Tennis Elbow / Lateral Epicondylitis

Tennis Elbow diagramTennis elbow is an acute (tendonitis) or chronic (tendonosis) inflammation of a tendon on the outside of the elbow. It usually occurs due to gradual wear and tear associated with overuse, however, the condition may also occur traumatically due to a specific incident. It is common for patients to develop this condition following a sudden increase in activities that place stress on the forearm extensors .

The extensor muscle that is most commonly affected in this condition is known as the extensor carpi radialis brevis. This tendon is involved in extending the wrist joint and is also active when gripping with the wrist extended (as in tennis). Any activity that twists and extends the wrist can lead to tennis elbow. Contrary to what the name suggests, you do not have to play tennis to develop this condition, in fact it has been suggested that only 5% of cases are as a result of playing tennis.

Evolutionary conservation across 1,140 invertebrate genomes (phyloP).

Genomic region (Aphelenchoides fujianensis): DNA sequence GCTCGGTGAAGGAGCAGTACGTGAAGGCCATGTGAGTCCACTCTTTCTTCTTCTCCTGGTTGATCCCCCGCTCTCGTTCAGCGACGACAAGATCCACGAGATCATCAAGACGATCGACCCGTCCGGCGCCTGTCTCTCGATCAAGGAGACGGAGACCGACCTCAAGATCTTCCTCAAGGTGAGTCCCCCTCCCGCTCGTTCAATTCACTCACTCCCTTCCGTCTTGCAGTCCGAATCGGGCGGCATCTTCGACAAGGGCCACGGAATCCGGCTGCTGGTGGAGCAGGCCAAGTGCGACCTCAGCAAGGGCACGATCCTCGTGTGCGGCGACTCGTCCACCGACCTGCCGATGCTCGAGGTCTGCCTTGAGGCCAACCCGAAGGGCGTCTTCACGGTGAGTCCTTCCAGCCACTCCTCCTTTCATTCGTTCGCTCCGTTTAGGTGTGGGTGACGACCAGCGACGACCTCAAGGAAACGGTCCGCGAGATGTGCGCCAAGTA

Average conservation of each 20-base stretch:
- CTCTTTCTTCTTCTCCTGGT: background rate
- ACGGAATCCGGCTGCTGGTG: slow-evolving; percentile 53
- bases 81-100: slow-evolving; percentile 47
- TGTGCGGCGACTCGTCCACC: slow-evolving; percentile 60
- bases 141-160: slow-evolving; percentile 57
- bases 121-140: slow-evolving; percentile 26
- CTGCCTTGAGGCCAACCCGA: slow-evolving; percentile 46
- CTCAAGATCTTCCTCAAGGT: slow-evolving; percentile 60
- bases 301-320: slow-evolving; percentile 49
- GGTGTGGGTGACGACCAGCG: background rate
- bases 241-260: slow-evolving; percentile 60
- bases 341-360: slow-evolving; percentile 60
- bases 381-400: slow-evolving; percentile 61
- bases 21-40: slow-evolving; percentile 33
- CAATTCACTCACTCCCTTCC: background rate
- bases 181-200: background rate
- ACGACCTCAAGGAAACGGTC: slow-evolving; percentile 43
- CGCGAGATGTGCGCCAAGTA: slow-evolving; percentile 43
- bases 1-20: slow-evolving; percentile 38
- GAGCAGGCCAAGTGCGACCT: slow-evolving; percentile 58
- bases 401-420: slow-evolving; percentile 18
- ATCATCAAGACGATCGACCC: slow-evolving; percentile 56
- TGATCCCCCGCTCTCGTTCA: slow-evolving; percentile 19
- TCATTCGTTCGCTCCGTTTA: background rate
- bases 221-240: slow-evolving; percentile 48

The first sign of tennis elbow is usually tenderness and pain when pressure is applied to the outside of the elbow (lateral epicondyle). If left untreated, a dull constant pain or sharp shooting pain can be felt. Swelling may be present. Other symptoms include: pain when the wrist or hand is straightened (wrist extension), pain felt when lifting a heavy object, pain when making a fist or shaking hands and shooting pains from the elbow down to the forearm or up into the upper arm.

Treatment for Tennis Elbow / Lateral Epicondylitis
Physiotherapy treatment for patients with this condition is vital to hasten the healing process, ensure an optimal outcome and decrease the likelihood of injury recurrence. Treatment may comprise: